The Post-Password Internet

J.B. is a member of The Motley Fool Blog Network -- entries represent the personal opinion of the blogger and are not formally edited.

One thing about contemporary life that is absolutely annoying is the log-in screen. Every digital service has one in order to protect its users’ privacy and information. But, it is almost impossible to keep track of so many usernames, not to mention the increasingly complicated passwords and security questions. Recently, there has been a spate of articles about a concept product called “One Ring” that employees at Google have outlined. The idea is very basic. It would allow users to be identified by a piece of hardware that slides into a USB port, thus making it extremely easy to authenticate a user’s identity. The excitement around this story, given the product does not even exist, is nothing short of remarkable. “One Ring” serves as an excellent example of technology’s bright economic future. As a long-term investor, I would have no fear buying and holding Google (NASDAQ: GOOG), Facebook (NASDAQ: FB), Apple, and Microsoft. But hasn’t Facebook already created a single-password internet with Facebook Connect?

Facebook Connect

All of these articles about “One Ring” seem to be more about Google vs. Facebook than about bringing science fiction into everyday existence. However, just as Google and Apple have not fully displaced Microsoft, Facebook will never displace Google. Each of these companies serves a distinct purpose that seems to be set in stone for the time being. Unlike other security features (a piece of hardware or a laptop fingerprint reader), which make it more difficult to access your information, Facebook Connect allows users to seamlessly log-in to different services. So, if I go to my Goodreads account, and I am signed into Facebook, then Goodreads authenticates my identity, and I have immediate access to my online bookshelf. Facebook’s greatest feature is that it has humanized the internet on a global scale, placing a human layer on top of the entire web. Although not as secure as “One Ring,” like it or not, a Facebook profile already serves as one’s online identity.  

But Can Facebook Make Money?

This question has two answers. The first, nobody knows if Facebook can adequately monetize what they already have, which is over one billion monthly active users. The second answer is that it would be very easy to grow revenue at a quick pace. As with any business, there are several pluses and minuses for the foreseeable future. First, the pluses. Facebook will continue to roll out new products that enhance the Facebook experience, whether it is acquiring Instagram or unveiling Social Graph Search. Facebook is one of the top drivers of web traffic. Facebook will eventually be added to the S&P 500. Facebook is already in the Nasdaq 100. Money has been flowing into Facebook from Apple. Facebook as a necessary utility in the lives of everyday people has been grossly underestimated by analysts. And finally, Facebook, according to a recent Forbes article, has a solid PEG (Price/ Earnings to Growth) ratio, which means that it may not be overpriced if it continues to quickly grow on the earnings front. Now, the minuses. Mark Zuckerberg, the CEO, is singularly obsessed by the social aspects of Facebook. He is missing the big picture, the fact that he needs to create an isolated ecosystem like Apple and Google have achieved. This is clearly seen in Zuckerberg’s decision to partner with music services, most notably Spotify, instead of offering a Facebook music service to rival iTunes or Google Play. The concerns over privacy will never go away. Some people are naturally more private than others, and a generational shift in user demographics will not change this fact. And finally, the last negative is user retention. People could easily use a different service.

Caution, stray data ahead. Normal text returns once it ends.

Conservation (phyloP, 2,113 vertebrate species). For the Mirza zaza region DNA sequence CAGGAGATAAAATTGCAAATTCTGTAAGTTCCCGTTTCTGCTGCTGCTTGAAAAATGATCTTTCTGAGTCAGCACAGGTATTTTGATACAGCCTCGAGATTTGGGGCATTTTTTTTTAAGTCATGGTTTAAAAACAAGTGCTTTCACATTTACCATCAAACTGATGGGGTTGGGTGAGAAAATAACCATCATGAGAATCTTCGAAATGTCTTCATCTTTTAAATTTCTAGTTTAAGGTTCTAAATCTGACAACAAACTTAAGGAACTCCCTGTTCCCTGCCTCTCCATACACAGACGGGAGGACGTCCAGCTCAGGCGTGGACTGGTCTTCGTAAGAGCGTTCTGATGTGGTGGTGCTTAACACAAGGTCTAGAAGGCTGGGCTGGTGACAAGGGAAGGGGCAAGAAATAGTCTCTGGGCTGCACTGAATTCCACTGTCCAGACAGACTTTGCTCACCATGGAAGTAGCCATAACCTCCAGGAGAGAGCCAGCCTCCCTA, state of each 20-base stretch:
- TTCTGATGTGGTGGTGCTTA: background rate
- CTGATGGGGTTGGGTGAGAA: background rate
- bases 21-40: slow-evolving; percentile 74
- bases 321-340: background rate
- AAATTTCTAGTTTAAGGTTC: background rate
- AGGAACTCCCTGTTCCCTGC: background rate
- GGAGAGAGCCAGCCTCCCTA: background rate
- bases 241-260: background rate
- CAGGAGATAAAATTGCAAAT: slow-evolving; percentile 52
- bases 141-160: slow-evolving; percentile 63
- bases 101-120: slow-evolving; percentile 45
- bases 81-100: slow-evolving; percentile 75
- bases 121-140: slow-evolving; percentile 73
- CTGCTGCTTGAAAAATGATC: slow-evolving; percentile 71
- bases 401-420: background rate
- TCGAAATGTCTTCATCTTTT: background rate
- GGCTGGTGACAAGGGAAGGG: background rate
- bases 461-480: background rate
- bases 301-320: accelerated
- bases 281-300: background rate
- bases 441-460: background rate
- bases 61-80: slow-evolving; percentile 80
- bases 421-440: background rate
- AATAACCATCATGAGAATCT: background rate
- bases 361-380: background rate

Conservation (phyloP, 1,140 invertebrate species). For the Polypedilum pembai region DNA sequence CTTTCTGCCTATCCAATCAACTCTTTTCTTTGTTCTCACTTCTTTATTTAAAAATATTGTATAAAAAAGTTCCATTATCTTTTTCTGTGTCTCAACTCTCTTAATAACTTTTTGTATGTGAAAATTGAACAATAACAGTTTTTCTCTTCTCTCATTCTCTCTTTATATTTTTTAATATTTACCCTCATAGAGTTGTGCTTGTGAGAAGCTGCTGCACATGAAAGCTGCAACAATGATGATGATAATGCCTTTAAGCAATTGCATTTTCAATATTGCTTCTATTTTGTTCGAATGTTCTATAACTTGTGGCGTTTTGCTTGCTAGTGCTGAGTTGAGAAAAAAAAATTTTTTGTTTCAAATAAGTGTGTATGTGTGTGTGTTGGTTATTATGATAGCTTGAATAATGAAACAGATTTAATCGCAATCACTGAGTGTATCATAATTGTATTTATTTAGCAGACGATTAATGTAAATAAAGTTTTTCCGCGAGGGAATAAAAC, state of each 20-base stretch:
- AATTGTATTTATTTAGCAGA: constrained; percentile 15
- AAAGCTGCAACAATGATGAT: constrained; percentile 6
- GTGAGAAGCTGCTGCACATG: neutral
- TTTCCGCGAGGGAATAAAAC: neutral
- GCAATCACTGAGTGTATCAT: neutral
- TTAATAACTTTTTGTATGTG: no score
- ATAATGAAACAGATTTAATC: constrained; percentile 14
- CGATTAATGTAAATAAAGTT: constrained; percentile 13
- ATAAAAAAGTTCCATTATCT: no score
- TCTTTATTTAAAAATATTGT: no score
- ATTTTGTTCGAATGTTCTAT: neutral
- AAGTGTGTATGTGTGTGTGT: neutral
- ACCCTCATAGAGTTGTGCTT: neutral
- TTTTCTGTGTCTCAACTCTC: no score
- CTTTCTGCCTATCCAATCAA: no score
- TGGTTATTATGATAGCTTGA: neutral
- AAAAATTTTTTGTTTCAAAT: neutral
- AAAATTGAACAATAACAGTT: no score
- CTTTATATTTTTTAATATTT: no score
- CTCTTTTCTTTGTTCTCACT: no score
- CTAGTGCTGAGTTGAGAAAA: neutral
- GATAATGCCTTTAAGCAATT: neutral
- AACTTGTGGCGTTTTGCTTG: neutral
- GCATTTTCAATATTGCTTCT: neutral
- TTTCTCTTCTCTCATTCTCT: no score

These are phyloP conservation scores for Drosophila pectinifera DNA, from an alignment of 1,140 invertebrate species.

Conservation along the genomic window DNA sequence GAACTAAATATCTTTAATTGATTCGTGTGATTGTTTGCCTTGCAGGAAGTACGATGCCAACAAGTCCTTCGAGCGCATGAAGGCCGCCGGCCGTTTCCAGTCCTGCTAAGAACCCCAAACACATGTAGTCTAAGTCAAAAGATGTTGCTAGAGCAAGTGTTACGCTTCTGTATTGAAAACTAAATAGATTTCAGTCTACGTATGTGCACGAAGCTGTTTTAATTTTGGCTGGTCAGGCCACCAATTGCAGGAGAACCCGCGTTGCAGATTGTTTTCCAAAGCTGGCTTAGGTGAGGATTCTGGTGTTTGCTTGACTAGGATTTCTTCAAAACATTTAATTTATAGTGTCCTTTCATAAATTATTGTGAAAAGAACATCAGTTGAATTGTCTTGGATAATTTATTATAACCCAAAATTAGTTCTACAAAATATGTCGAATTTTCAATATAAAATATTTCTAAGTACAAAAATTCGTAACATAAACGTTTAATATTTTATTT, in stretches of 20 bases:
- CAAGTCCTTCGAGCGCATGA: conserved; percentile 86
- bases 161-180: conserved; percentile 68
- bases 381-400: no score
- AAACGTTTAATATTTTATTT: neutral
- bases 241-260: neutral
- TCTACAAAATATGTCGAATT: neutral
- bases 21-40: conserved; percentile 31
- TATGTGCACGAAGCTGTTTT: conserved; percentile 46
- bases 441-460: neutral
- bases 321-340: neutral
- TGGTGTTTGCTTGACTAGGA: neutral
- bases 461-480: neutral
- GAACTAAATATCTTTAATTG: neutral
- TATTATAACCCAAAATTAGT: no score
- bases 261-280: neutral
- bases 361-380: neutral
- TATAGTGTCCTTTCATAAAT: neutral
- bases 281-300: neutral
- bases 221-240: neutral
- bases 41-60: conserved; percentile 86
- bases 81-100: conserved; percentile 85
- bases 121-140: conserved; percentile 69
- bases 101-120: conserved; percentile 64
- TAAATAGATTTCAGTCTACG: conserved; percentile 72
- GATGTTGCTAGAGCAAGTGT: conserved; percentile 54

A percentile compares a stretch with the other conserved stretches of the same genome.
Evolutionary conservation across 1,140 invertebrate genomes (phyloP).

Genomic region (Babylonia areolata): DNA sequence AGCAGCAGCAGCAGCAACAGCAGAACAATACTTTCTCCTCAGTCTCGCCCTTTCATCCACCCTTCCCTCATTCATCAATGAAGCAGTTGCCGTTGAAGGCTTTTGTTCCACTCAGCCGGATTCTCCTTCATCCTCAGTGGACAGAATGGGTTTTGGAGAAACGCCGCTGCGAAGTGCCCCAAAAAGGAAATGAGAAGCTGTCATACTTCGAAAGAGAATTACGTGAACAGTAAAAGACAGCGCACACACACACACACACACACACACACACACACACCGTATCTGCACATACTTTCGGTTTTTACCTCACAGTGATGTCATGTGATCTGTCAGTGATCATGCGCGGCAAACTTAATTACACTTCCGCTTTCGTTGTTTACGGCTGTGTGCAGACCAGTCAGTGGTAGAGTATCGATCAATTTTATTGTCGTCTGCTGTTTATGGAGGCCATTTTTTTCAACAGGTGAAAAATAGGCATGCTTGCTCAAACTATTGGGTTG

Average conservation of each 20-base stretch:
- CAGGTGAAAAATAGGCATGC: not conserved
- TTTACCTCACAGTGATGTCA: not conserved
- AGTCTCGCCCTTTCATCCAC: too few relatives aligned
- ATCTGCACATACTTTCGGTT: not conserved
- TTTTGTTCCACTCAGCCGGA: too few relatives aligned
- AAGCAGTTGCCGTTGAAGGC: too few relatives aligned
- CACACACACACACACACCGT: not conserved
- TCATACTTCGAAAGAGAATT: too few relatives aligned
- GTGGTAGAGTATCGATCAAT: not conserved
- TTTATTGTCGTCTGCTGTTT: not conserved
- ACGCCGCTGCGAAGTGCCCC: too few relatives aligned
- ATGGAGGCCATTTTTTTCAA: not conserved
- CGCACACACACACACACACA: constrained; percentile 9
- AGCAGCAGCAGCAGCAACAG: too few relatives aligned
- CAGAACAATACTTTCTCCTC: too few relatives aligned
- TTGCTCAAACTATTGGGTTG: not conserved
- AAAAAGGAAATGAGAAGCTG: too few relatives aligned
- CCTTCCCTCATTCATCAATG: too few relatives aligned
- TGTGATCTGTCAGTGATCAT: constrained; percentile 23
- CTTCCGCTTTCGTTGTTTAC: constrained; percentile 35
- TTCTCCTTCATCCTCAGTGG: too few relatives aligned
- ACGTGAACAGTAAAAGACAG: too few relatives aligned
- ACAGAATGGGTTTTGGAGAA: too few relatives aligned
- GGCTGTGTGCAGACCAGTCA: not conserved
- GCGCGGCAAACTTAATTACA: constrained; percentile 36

The Bottom Line

If by long-term we mean ten to fifteen years, then it would be foolish to overlook Facebook or Google or Apple or Microsoft. Yes, Microsoft’s stock price has not budged in the past ten years. But any of these names will directly benefit from new technological developments, from products and ideas that have not even been imagined yet.  Or even products that we will be using in the not-so-distant future, like wearable computers.


jbinvests owns shares of Facebook and Microsoft and recommends Apple and Google. The Motley Fool recommends Facebook. The Motley Fool owns shares of Facebook. Try any of our Foolish newsletter services free for 30 days. We Fools may not all hold the same opinions, but we all believe that considering a diverse range of insights makes us better investors. The Motley Fool has a disclosure policy. Is this post wrong? Click here. Think you can do better? Join us and write your own!

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